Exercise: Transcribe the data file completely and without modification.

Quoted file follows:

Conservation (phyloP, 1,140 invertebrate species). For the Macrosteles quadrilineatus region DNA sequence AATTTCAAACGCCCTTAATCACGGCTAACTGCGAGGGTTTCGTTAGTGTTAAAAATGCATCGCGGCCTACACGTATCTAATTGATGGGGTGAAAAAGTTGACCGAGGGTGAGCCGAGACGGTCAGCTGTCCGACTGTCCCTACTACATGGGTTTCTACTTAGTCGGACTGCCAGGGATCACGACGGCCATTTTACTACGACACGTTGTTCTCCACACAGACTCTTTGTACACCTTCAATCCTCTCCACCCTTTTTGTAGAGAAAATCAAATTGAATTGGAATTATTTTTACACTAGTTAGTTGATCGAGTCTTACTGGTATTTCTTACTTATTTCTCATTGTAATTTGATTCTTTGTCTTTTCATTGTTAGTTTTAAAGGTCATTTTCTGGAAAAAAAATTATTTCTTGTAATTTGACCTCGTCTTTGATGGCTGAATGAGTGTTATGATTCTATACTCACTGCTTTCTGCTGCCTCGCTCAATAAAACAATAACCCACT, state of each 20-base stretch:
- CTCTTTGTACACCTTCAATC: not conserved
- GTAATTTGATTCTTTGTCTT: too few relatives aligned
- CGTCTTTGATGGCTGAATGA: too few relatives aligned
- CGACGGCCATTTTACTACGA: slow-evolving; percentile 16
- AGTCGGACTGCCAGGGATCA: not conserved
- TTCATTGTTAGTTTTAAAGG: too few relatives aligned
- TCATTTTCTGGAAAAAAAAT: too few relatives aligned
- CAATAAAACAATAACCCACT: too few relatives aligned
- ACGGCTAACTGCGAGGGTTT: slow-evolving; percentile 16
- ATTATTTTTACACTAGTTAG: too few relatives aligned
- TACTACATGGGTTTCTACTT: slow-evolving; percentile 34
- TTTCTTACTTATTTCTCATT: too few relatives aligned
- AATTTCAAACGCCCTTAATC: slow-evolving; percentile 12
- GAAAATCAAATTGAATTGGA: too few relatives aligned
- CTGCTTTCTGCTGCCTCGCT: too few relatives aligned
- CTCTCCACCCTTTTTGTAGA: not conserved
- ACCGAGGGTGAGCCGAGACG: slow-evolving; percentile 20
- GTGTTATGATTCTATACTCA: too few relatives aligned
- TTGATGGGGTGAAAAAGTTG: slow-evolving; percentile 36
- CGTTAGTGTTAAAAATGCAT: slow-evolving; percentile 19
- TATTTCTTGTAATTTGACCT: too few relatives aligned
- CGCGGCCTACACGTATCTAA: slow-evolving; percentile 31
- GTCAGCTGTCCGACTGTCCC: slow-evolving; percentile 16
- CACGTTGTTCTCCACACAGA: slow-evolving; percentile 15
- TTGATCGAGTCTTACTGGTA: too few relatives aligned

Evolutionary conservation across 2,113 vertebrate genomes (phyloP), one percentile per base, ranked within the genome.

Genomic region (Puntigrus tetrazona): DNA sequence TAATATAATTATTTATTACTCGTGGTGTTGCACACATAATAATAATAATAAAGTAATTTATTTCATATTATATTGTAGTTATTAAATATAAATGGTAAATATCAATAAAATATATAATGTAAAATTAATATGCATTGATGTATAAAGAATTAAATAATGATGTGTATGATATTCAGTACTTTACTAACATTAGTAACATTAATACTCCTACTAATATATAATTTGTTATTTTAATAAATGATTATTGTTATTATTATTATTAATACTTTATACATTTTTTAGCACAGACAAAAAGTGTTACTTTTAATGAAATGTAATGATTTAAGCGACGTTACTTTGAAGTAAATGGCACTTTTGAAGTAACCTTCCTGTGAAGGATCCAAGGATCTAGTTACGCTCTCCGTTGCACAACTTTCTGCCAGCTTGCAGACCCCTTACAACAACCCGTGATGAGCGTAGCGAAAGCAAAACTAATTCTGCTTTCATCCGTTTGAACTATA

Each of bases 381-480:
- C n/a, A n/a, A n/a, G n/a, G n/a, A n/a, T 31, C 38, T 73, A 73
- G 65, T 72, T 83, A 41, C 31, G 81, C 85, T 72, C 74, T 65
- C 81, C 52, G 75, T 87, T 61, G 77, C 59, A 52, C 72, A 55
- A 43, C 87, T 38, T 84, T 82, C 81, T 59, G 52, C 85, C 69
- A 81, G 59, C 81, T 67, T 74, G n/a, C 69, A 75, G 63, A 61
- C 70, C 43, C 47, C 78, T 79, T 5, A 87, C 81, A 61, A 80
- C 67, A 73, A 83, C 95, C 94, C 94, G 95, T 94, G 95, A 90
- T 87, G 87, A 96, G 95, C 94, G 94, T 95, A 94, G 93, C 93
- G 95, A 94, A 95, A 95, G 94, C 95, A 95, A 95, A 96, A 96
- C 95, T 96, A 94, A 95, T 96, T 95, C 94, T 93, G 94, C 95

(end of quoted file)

Conservation (phyloP, 1,140 invertebrate species). For the Macrosteles quadrilineatus region DNA sequence AATTTCAAACGCCCTTAATCACGGCTAACTGCGAGGGTTTCGTTAGTGTTAAAAATGCATCGCGGCCTACACGTATCTAATTGATGGGGTGAAAAAGTTGACCGAGGGTGAGCCGAGACGGTCAGCTGTCCGACTGTCCCTACTACATGGGTTTCTACTTAGTCGGACTGCCAGGGATCACGACGGCCATTTTACTACGACACGTTGTTCTCCACACAGACTCTTTGTACACCTTCAATCCTCTCCACCCTTTTTGTAGAGAAAATCAAATTGAATTGGAATTATTTTTACACTAGTTAGTTGATCGAGTCTTACTGGTATTTCTTACTTATTTCTCATTGTAATTTGATTCTTTGTCTTTTCATTGTTAGTTTTAAAGGTCATTTTCTGGAAAAAAAATTATTTCTTGTAATTTGACCTCGTCTTTGATGGCTGAATGAGTGTTATGATTCTATACTCACTGCTTTCTGCTGCCTCGCTCAATAAAACAATAACCCACT, state of each 20-base stretch:
- CTCTTTGTACACCTTCAATC: not conserved
- GTAATTTGATTCTTTGTCTT: too few relatives aligned
- CGTCTTTGATGGCTGAATGA: too few relatives aligned
- CGACGGCCATTTTACTACGA: slow-evolving; percentile 16
- AGTCGGACTGCCAGGGATCA: not conserved
- TTCATTGTTAGTTTTAAAGG: too few relatives aligned
- TCATTTTCTGGAAAAAAAAT: too few relatives aligned
- CAATAAAACAATAACCCACT: too few relatives aligned
- ACGGCTAACTGCGAGGGTTT: slow-evolving; percentile 16
- ATTATTTTTACACTAGTTAG: too few relatives aligned
- TACTACATGGGTTTCTACTT: slow-evolving; percentile 34
- TTTCTTACTTATTTCTCATT: too few relatives aligned
- AATTTCAAACGCCCTTAATC: slow-evolving; percentile 12
- GAAAATCAAATTGAATTGGA: too few relatives aligned
- CTGCTTTCTGCTGCCTCGCT: too few relatives aligned
- CTCTCCACCCTTTTTGTAGA: not conserved
- ACCGAGGGTGAGCCGAGACG: slow-evolving; percentile 20
- GTGTTATGATTCTATACTCA: too few relatives aligned
- TTGATGGGGTGAAAAAGTTG: slow-evolving; percentile 36
- CGTTAGTGTTAAAAATGCAT: slow-evolving; percentile 19
- TATTTCTTGTAATTTGACCT: too few relatives aligned
- CGCGGCCTACACGTATCTAA: slow-evolving; percentile 31
- GTCAGCTGTCCGACTGTCCC: slow-evolving; percentile 16
- CACGTTGTTCTCCACACAGA: slow-evolving; percentile 15
- TTGATCGAGTCTTACTGGTA: too few relatives aligned

Evolutionary conservation across 2,113 vertebrate genomes (phyloP), one percentile per base, ranked within the genome.

Genomic region (Puntigrus tetrazona): DNA sequence TAATATAATTATTTATTACTCGTGGTGTTGCACACATAATAATAATAATAAAGTAATTTATTTCATATTATATTGTAGTTATTAAATATAAATGGTAAATATCAATAAAATATATAATGTAAAATTAATATGCATTGATGTATAAAGAATTAAATAATGATGTGTATGATATTCAGTACTTTACTAACATTAGTAACATTAATACTCCTACTAATATATAATTTGTTATTTTAATAAATGATTATTGTTATTATTATTATTAATACTTTATACATTTTTTAGCACAGACAAAAAGTGTTACTTTTAATGAAATGTAATGATTTAAGCGACGTTACTTTGAAGTAAATGGCACTTTTGAAGTAACCTTCCTGTGAAGGATCCAAGGATCTAGTTACGCTCTCCGTTGCACAACTTTCTGCCAGCTTGCAGACCCCTTACAACAACCCGTGATGAGCGTAGCGAAAGCAAAACTAATTCTGCTTTCATCCGTTTGAACTATA

Each of bases 381-480:
- C n/a, A n/a, A n/a, G n/a, G n/a, A n/a, T 31, C 38, T 73, A 73
- G 65, T 72, T 83, A 41, C 31, G 81, C 85, T 72, C 74, T 65
- C 81, C 52, G 75, T 87, T 61, G 77, C 59, A 52, C 72, A 55
- A 43, C 87, T 38, T 84, T 82, C 81, T 59, G 52, C 85, C 69
- A 81, G 59, C 81, T 67, T 74, G n/a, C 69, A 75, G 63, A 61
- C 70, C 43, C 47, C 78, T 79, T 5, A 87, C 81, A 61, A 80
- C 67, A 73, A 83, C 95, C 94, C 94, G 95, T 94, G 95, A 90
- T 87, G 87, A 96, G 95, C 94, G 94, T 95, A 94, G 93, C 93
- G 95, A 94, A 95, A 95, G 94, C 95, A 95, A 95, A 96, A 96
- C 95, T 96, A 94, A 95, T 96, T 95, C 94, T 93, G 94, C 95